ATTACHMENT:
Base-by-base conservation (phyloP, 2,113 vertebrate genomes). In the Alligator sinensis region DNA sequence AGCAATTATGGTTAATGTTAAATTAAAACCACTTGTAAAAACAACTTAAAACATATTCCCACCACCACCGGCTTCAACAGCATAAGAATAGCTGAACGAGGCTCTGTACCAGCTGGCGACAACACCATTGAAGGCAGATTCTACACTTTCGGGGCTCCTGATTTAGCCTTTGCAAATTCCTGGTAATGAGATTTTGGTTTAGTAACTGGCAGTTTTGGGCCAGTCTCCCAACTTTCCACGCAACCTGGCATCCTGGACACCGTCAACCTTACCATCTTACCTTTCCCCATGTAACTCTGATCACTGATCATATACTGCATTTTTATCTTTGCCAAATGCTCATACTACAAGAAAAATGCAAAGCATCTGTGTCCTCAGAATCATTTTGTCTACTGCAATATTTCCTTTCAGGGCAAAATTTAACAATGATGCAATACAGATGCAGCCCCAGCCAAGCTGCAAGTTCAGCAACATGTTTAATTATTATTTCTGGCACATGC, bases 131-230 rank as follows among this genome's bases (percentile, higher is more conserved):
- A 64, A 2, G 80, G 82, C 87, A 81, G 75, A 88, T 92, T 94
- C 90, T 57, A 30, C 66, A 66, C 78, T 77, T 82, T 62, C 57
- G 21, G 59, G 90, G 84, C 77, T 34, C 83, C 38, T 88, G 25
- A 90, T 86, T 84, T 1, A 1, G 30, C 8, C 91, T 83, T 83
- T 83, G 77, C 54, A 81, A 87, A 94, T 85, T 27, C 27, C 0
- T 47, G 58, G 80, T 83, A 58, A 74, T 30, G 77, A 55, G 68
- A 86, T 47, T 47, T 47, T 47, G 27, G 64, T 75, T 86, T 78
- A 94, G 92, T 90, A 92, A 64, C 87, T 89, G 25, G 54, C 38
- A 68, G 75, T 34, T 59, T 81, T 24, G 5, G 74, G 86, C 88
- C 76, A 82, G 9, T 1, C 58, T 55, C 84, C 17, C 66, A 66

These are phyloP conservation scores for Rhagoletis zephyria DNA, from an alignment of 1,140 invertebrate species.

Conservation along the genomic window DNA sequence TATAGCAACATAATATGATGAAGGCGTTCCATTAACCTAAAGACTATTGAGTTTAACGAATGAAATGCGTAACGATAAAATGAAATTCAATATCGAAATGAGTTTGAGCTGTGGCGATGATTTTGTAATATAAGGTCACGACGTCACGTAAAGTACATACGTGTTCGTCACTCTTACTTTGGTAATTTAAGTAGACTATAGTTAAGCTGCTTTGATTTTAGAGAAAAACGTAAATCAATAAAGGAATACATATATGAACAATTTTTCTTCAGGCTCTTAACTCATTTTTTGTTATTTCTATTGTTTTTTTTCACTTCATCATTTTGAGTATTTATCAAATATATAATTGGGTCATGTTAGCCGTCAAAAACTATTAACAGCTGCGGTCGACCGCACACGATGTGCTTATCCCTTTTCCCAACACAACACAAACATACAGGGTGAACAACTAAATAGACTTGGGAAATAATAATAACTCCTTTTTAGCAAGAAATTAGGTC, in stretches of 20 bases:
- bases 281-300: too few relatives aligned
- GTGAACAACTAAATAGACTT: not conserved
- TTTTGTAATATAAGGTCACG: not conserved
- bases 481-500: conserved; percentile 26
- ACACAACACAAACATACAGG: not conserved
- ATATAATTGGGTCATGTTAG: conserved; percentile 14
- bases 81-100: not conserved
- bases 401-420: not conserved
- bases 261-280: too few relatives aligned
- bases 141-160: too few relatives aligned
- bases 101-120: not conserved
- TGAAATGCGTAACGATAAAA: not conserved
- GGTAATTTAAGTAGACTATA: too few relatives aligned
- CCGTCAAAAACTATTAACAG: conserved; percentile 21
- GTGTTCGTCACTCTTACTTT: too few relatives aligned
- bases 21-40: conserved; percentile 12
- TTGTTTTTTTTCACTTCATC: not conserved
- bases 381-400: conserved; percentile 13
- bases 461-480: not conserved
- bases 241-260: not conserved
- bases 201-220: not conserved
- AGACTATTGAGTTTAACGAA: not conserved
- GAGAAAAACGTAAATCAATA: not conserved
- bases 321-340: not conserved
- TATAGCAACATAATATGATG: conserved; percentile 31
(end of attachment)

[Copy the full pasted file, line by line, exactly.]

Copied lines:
Base-by-base conservation (phyloP, 2,113 vertebrate genomes). In the Alligator sinensis region DNA sequence AGCAATTATGGTTAATGTTAAATTAAAACCACTTGTAAAAACAACTTAAAACATATTCCCACCACCACCGGCTTCAACAGCATAAGAATAGCTGAACGAGGCTCTGTACCAGCTGGCGACAACACCATTGAAGGCAGATTCTACACTTTCGGGGCTCCTGATTTAGCCTTTGCAAATTCCTGGTAATGAGATTTTGGTTTAGTAACTGGCAGTTTTGGGCCAGTCTCCCAACTTTCCACGCAACCTGGCATCCTGGACACCGTCAACCTTACCATCTTACCTTTCCCCATGTAACTCTGATCACTGATCATATACTGCATTTTTATCTTTGCCAAATGCTCATACTACAAGAAAAATGCAAAGCATCTGTGTCCTCAGAATCATTTTGTCTACTGCAATATTTCCTTTCAGGGCAAAATTTAACAATGATGCAATACAGATGCAGCCCCAGCCAAGCTGCAAGTTCAGCAACATGTTTAATTATTATTTCTGGCACATGC, bases 131-230 rank as follows among this genome's bases (percentile, higher is more conserved):
- A 64, A 2, G 80, G 82, C 87, A 81, G 75, A 88, T 92, T 94
- C 90, T 57, A 30, C 66, A 66, C 78, T 77, T 82, T 62, C 57
- G 21, G 59, G 90, G 84, C 77, T 34, C 83, C 38, T 88, G 25
- A 90, T 86, T 84, T 1, A 1, G 30, C 8, C 91, T 83, T 83
- T 83, G 77, C 54, A 81, A 87, A 94, T 85, T 27, C 27, C 0
- T 47, G 58, G 80, T 83, A 58, A 74, T 30, G 77, A 55, G 68
- A 86, T 47, T 47, T 47, T 47, G 27, G 64, T 75, T 86, T 78
- A 94, G 92, T 90, A 92, A 64, C 87, T 89, G 25, G 54, C 38
- A 68, G 75, T 34, T 59, T 81, T 24, G 5, G 74, G 86, C 88
- C 76, A 82, G 9, T 1, C 58, T 55, C 84, C 17, C 66, A 66

These are phyloP conservation scores for Rhagoletis zephyria DNA, from an alignment of 1,140 invertebrate species.

Conservation along the genomic window DNA sequence TATAGCAACATAATATGATGAAGGCGTTCCATTAACCTAAAGACTATTGAGTTTAACGAATGAAATGCGTAACGATAAAATGAAATTCAATATCGAAATGAGTTTGAGCTGTGGCGATGATTTTGTAATATAAGGTCACGACGTCACGTAAAGTACATACGTGTTCGTCACTCTTACTTTGGTAATTTAAGTAGACTATAGTTAAGCTGCTTTGATTTTAGAGAAAAACGTAAATCAATAAAGGAATACATATATGAACAATTTTTCTTCAGGCTCTTAACTCATTTTTTGTTATTTCTATTGTTTTTTTTCACTTCATCATTTTGAGTATTTATCAAATATATAATTGGGTCATGTTAGCCGTCAAAAACTATTAACAGCTGCGGTCGACCGCACACGATGTGCTTATCCCTTTTCCCAACACAACACAAACATACAGGGTGAACAACTAAATAGACTTGGGAAATAATAATAACTCCTTTTTAGCAAGAAATTAGGTC, in stretches of 20 bases:
- bases 281-300: too few relatives aligned
- GTGAACAACTAAATAGACTT: not conserved
- TTTTGTAATATAAGGTCACG: not conserved
- bases 481-500: conserved; percentile 26
- ACACAACACAAACATACAGG: not conserved
- ATATAATTGGGTCATGTTAG: conserved; percentile 14
- bases 81-100: not conserved
- bases 401-420: not conserved
- bases 261-280: too few relatives aligned
- bases 141-160: too few relatives aligned
- bases 101-120: not conserved
- TGAAATGCGTAACGATAAAA: not conserved
- GGTAATTTAAGTAGACTATA: too few relatives aligned
- CCGTCAAAAACTATTAACAG: conserved; percentile 21
- GTGTTCGTCACTCTTACTTT: too few relatives aligned
- bases 21-40: conserved; percentile 12
- TTGTTTTTTTTCACTTCATC: not conserved
- bases 381-400: conserved; percentile 13
- bases 461-480: not conserved
- bases 241-260: not conserved
- bases 201-220: not conserved
- AGACTATTGAGTTTAACGAA: not conserved
- GAGAAAAACGTAAATCAATA: not conserved
- bases 321-340: not conserved
- TATAGCAACATAATATGATG: conserved; percentile 31